# Verify a matrix is positive semi-definite

I am trying to numerically verify that

A symmetric matrix \mathbf{A} is positive semidefinite if and only if it is a covariance matrix.

Then I need to verify in both directions, i.e.

1. Given a positive semidefinite matrix \mathbf{A}, show that it is a covariance matrix.
2. Given a covariance matrix, show that it is positive semidefinite.

However, I am not sure

1. What properties should a matrix have to be a covariance matrix.
2. I know I could generate a covariance matrix using the following and I know that cov is positive semidefinite if and only if all of its eigenvalues are non-negative. But it turns out that minimum(eigvals(cov)) is a negative number close to 0 (on the order \sim 10^{-15}), I am not sure if I could conclude that cov is positive semidefinite since numerical reasons.
n = 100
u = randn(n);
cov = u * u'


Any input will be appreciated.

The issue is that what you are creating is not a covariance matrix. Consider this

julia> n = 100

julia> x = randn(n,3); # 3 random variables with sample size n

julia> demean_x = x .- mean(x,dims=1)

julia> cov_x = demean_x'*demean_x./(n-1) # or simply use cov function from Statistics

julia> minimum(eigvals(cov_x))>=0
true


Julia also has a function isposdef under LinearAlgebra, it checks if the matrix is positive definite.

julia> using LinearAlgebra

julia> isposdef(cov_x)
true

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I am not sure I understand the whole context, but this is a well-known property (covariance matrices are psd, and psd matrices are covariance matrices). I don’t know how you could verify a statement about an uncountably infinite set numerically.

It is actually a homework question. I think the point of this question is that professor wants us to get familiar with basic Julia programming.

To verify numerically 1, you may find https://github.com/mcreel/Econometrics/blob/master/Examples/GLS/cholesky.jl useful.

To verify 2, just check the eigenvalues. Your code is missing the step of averaging to compute the sample covariance, and is not keeping the dimensionality fixed.

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A Cholesky decomposition requires positive definiteness though; semidefiniteness is not enough.

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Sorry for reviving this topic but I think that my question is quite similar to the title of this one. Let me know if I should have created a new one.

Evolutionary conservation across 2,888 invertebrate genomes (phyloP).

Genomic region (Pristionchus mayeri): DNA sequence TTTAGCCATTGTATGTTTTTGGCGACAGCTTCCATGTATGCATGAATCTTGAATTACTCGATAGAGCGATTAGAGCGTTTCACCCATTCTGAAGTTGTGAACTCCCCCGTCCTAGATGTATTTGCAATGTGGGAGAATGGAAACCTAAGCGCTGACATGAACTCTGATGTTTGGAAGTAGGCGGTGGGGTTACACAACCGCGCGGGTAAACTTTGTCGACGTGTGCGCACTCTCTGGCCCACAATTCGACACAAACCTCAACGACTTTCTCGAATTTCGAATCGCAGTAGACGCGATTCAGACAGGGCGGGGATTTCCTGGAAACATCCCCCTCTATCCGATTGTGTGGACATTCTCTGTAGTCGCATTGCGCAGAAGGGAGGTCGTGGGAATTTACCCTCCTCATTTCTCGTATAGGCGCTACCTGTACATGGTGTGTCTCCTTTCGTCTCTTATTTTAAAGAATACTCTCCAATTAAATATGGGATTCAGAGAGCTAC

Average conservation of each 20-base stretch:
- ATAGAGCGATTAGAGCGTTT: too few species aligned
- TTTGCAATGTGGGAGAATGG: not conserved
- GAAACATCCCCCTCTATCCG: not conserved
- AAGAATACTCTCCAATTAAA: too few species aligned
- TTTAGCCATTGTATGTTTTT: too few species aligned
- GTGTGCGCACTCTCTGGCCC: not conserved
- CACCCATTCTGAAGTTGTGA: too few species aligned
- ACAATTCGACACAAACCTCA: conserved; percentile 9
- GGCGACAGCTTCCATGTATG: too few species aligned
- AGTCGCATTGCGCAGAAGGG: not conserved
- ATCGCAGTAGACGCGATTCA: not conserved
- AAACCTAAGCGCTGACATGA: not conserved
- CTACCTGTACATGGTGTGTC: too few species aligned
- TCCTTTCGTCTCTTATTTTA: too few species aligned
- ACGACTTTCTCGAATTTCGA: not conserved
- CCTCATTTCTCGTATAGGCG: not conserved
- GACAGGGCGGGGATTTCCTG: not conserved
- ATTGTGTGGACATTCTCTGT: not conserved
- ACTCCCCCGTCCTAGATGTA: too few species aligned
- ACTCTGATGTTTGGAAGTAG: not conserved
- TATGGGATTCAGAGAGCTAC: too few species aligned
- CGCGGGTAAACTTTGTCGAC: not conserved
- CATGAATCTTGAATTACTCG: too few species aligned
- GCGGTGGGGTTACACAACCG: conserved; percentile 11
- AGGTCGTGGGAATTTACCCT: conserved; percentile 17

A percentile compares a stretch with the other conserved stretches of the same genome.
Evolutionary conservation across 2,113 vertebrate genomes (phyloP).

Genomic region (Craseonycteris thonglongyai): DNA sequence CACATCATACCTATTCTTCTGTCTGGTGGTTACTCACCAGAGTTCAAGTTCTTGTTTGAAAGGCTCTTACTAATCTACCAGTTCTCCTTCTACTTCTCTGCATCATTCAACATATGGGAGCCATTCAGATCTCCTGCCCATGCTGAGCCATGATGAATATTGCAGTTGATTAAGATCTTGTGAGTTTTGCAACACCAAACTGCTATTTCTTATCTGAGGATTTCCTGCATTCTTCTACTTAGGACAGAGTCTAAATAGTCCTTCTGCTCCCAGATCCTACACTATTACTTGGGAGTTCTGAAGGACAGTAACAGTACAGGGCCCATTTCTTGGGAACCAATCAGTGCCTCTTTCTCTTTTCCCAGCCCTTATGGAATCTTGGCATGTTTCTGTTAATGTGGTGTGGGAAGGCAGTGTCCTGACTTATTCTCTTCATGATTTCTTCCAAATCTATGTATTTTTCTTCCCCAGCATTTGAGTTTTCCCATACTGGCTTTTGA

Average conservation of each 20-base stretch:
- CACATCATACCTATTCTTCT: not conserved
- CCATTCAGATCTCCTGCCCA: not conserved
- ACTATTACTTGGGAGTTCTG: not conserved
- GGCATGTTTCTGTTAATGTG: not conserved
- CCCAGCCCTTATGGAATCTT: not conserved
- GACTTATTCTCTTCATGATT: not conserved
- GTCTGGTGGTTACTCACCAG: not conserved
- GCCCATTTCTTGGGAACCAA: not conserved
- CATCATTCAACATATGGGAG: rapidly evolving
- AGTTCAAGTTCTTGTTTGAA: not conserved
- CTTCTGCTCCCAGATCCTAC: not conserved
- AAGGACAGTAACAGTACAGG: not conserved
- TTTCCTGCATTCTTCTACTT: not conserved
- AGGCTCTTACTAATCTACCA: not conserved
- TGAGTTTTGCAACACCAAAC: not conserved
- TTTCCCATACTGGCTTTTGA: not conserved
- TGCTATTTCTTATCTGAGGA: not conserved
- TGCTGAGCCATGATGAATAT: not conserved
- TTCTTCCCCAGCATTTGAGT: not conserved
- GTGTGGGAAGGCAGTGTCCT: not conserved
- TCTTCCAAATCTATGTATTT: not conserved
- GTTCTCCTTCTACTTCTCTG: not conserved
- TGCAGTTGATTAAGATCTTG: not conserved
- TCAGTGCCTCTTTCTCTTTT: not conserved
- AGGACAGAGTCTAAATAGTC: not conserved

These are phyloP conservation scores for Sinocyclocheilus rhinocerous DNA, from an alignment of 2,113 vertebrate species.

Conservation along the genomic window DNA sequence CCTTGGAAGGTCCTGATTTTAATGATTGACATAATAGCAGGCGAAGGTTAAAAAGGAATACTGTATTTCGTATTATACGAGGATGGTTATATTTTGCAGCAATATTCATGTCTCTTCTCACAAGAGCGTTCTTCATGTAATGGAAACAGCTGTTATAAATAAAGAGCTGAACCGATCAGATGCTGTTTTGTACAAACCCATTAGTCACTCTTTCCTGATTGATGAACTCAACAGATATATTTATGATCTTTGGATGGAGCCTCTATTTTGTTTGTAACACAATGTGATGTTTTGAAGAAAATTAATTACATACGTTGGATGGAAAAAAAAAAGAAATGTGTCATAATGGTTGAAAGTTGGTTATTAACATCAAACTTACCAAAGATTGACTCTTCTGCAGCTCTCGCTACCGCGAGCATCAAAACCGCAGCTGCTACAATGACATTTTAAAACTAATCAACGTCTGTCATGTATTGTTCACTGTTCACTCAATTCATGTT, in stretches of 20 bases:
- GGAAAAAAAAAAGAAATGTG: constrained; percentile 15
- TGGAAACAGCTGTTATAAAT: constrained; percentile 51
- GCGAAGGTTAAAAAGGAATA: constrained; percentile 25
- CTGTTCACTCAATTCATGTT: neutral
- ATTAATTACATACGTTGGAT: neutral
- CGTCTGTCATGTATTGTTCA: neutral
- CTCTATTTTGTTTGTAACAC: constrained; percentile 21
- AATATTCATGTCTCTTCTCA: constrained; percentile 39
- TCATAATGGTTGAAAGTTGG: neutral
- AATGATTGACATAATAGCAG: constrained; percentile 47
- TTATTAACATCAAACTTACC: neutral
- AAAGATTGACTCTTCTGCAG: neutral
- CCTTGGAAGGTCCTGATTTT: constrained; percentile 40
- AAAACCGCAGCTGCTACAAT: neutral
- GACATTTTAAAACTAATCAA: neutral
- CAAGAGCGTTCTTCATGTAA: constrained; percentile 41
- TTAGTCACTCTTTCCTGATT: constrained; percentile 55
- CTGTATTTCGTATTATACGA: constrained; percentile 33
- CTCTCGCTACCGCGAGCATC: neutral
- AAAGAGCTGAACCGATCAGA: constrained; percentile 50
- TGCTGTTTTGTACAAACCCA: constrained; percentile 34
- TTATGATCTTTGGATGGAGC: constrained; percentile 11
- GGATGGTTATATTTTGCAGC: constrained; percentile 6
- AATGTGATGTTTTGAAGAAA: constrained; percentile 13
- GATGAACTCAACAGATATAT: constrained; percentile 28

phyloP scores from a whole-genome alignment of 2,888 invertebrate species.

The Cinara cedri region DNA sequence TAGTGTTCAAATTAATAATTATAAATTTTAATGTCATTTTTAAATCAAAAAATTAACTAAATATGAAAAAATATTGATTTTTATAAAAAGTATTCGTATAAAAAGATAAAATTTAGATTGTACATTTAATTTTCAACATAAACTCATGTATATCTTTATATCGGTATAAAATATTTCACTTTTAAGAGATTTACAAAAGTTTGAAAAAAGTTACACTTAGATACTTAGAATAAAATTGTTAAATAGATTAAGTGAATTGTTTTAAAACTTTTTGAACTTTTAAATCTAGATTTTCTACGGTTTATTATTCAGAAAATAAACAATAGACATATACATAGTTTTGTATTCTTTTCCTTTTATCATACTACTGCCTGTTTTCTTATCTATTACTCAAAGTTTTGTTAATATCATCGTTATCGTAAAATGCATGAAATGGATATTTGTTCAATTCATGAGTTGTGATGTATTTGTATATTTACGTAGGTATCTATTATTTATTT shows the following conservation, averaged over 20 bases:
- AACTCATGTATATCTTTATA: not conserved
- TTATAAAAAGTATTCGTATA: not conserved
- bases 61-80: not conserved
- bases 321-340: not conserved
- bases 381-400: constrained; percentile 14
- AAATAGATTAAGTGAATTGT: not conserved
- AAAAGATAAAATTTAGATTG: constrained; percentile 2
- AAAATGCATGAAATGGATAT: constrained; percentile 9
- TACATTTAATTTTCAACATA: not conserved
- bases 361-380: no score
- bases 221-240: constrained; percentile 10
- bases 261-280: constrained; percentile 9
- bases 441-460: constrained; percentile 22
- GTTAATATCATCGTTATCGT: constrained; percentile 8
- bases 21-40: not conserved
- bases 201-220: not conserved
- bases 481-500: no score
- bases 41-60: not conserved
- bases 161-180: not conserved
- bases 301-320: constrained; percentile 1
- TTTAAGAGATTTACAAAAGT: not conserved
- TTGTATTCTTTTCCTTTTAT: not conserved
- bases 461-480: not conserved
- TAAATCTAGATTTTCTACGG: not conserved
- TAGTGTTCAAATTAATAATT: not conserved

I have a Gram matrix A constructed from a Matérn covariance, so mathematically A is posdef. The thing is that for small such matrices, posdef(A) is true, but for large such matrices, posdef(A) becomes false. I guess that this arises from rounding errors but do you know any way to deal with this numeric issue ?

This is probably due to floating point calculations.
Just add to it scaled identity matrix. Scaling factor should have the value of the minimum eigen value of your matrix (Maybe additional eps()).

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Oh, that’s the so-called jitter, right ? Let’s say that one obtains a matrix Ã =A + tau^2*I
But then, does a random number generation rand(MvNormal(0,Ã)) have the same properties than rand(MvNormal(0,A)) ?

Well, since A isn’t a PSD it is not a valid covariance matrix, so the questions is not well defined :-).
But generally speaking, yes, it will be quite similar.

Another method is to threshold negative eigen values.
So you calculate the Eigen Decomposition of A , and any negative value you set to 0 and then rebuild the matrix. It might be closer to what you need.

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Rebuilding may not be necessary, if factors are needed in the later steps anyway. Which is the case for multivariate normals.

Generally, if the problem permits, it is best not to form A at all, but work with a representation that either precludes impossible values, or makes it very easy to regularize them. I am not familiar with Matérn covariance, but for plain vanilla covariance one could just proceed from the QR decomposition of the data.

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I come back to say that was a perfect solution to solve my problem, thank you !

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I am happy to hear I could assist.

Enjoy…

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